An advertisement for a trip to Yellowstone National Park

“See a Person Dying Live On Your Computer,” the Web promotion read.

An estimated 20,000 people logged onto the Web site to see a man dying–live, as advertised–on March 27.
What viewers saw was an image of magician Jim Callahan simply sitting there. From time to time, he would display a sign reading, “Follow the Egress Link.”
After people left the live image of Callahan via the “egress,” they were able to read a message from the man himself.
“We are all dying. I am, you are (even as you read this)–all of us are,” Callahan wrote. “A clock keeps track of what is lost (you were viewing me, a person dying of natural causes). I believe those who view life in such a way are less likely to waste time. Life is a terminal illness. Time wears us all away.”
Callahan intended to demonstrate how people mismanage time.
“Is a television program worth the child that disappears from your life daily?” Callahan wrote on his site. “The little boy or girl you saw this morning you will never see again.”
Callahan told the Baptist Center for Ethics (BCE) his “presentation” or “experiment,” as he termed the Internet event, was “like an onion because it has so many layers.”
Callahan, who grew up in Pittsburgh and now works out of Buford, S.C., has been entertaining audiences for over 20 years as a magician and lecturer.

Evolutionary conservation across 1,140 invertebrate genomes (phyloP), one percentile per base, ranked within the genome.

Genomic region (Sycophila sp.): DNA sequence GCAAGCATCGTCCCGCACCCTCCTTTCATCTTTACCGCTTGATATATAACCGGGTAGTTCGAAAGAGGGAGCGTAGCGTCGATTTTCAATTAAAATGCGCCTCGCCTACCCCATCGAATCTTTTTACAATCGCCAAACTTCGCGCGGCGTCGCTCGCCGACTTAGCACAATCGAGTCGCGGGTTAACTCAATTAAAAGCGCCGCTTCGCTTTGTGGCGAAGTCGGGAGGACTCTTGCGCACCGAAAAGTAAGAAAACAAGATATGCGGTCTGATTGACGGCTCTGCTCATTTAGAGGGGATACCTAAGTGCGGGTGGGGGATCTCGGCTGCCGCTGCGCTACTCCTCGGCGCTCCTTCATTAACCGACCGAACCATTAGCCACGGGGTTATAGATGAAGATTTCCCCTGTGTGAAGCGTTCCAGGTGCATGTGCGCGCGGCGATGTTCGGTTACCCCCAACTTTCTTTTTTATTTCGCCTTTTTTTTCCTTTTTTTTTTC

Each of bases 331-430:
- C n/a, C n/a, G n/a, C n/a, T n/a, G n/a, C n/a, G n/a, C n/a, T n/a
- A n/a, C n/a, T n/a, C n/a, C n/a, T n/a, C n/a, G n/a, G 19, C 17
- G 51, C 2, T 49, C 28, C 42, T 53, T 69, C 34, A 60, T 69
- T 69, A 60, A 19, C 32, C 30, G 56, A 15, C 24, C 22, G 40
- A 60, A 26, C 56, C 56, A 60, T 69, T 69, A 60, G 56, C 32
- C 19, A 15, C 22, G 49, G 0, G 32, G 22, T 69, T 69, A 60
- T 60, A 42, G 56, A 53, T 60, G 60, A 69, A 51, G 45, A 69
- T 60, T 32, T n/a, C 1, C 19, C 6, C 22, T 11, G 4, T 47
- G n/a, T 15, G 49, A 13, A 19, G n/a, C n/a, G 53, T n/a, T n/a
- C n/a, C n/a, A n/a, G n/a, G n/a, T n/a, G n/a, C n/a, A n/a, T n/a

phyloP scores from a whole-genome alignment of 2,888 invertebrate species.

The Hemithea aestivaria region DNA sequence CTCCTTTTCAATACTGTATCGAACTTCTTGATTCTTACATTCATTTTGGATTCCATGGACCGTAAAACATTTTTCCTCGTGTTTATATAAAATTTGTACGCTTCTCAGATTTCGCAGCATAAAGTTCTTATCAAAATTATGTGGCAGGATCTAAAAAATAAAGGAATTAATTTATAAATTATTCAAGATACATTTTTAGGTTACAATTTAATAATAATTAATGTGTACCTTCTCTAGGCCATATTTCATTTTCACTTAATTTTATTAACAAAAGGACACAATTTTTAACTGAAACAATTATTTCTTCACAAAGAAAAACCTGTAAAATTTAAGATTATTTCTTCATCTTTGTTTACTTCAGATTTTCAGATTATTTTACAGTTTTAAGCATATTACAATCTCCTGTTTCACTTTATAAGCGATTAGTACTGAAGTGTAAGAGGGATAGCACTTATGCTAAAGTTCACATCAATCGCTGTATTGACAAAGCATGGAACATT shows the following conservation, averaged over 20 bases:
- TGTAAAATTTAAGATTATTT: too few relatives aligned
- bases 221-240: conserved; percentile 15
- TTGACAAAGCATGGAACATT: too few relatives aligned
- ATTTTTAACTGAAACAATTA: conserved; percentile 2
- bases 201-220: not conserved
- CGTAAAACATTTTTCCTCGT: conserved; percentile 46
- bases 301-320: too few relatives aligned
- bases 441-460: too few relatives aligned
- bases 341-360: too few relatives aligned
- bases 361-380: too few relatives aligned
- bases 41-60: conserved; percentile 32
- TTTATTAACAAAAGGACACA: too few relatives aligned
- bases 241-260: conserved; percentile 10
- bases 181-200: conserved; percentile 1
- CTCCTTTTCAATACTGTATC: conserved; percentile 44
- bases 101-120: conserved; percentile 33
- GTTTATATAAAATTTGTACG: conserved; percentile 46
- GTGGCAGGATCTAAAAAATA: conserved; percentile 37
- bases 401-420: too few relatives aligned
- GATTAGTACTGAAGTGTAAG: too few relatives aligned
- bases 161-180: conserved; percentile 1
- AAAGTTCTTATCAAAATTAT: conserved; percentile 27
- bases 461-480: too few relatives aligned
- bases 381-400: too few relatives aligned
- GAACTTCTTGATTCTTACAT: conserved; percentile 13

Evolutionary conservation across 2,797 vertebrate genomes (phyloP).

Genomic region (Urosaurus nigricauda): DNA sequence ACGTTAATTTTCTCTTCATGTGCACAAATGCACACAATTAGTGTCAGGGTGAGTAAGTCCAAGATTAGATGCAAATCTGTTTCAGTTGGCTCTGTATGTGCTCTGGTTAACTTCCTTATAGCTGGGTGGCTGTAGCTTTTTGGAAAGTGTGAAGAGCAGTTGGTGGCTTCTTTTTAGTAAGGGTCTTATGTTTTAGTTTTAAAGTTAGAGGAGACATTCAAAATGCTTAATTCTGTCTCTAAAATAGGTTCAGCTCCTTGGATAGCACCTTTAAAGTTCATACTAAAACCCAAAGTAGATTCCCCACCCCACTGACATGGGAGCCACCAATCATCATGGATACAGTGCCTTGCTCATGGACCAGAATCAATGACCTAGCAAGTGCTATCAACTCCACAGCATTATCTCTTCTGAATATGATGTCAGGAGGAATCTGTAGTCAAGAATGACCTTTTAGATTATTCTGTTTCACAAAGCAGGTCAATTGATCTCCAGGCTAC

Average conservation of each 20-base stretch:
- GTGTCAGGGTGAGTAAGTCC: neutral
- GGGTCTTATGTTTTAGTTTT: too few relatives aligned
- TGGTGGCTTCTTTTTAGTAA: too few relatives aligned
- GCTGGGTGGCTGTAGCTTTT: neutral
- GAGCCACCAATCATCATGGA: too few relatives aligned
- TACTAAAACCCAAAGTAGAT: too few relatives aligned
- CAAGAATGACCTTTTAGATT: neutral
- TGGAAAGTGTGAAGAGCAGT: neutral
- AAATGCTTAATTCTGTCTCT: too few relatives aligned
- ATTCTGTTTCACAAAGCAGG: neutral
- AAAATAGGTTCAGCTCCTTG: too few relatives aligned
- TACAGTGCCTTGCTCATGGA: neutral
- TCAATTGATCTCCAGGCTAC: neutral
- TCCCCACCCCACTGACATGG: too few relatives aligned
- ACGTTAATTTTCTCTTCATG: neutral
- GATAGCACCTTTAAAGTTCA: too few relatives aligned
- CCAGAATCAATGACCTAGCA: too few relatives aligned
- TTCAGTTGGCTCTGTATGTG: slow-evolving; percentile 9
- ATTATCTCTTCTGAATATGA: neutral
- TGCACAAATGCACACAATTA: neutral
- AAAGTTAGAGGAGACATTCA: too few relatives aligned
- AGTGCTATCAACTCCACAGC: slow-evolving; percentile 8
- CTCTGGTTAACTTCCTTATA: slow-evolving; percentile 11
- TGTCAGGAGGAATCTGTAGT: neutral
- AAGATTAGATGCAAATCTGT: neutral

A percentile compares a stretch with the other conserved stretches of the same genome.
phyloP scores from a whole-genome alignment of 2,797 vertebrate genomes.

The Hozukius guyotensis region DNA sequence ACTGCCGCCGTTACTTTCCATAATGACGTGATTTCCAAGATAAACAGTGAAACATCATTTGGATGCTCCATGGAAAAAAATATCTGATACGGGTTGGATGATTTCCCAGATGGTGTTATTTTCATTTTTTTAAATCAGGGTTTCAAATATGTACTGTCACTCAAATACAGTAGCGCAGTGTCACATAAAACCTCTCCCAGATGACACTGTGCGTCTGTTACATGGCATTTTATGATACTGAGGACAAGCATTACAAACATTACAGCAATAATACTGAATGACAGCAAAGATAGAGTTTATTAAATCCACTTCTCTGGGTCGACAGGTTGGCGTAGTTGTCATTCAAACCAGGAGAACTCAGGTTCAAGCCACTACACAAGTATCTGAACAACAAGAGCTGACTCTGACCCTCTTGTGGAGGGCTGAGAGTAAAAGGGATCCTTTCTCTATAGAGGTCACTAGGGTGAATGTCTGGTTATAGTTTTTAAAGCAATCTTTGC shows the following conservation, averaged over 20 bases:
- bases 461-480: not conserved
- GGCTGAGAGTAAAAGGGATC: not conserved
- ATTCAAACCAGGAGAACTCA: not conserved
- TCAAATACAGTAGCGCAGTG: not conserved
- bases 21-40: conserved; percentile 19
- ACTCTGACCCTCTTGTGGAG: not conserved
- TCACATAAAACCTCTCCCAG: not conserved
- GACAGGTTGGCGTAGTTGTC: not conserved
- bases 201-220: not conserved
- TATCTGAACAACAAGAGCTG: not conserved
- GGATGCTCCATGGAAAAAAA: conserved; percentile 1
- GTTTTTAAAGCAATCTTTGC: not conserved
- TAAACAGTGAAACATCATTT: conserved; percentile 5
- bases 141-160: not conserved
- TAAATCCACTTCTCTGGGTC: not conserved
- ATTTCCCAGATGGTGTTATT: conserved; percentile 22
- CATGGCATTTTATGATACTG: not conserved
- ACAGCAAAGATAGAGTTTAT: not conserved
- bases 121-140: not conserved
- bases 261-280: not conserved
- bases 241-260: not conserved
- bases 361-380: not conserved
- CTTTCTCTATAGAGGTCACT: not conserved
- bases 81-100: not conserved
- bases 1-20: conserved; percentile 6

He speaks at high schools, churches and other community functions on the topic of media manipulation. As cults “program” followers, Callahan says, so do media.
The media manipulate people using the presentation of extremes, according to Callahan. Extreme positions attract the press. Consequently, people think extremes best represent issues.
People are attracted by extremes, polarization and sensationalism, Callahan told BCE. “It was my desire to have you look at things from my vantage point–slightly from the side and back a step,” he wrote on his site.
For example, thousands of people logged onto the Internet to see a man dying. When they failed to see what they thought they were going to see, several posted irate and obscene comments to the open forum on Callahan’s site.
“I think maybe you need to look at this for what it was,” Callahan responded, “and not what you wanted it to be.”
And what was it? An experiment demonstrating the importance of time and family.
“Do me a favor after you are done here,” he told those who followed the egress from his Web cam. “Go play with your kids, get outside and take a walk [and] look around, call a relative, make a friend. Do it so you don’t regret not doing it. I believe I have already provided you some thing to talk about.”
“Life is something precious,” he told BCE. “And it only lasts for so long.”
Cliff Vaughn is BCE’s associate director.

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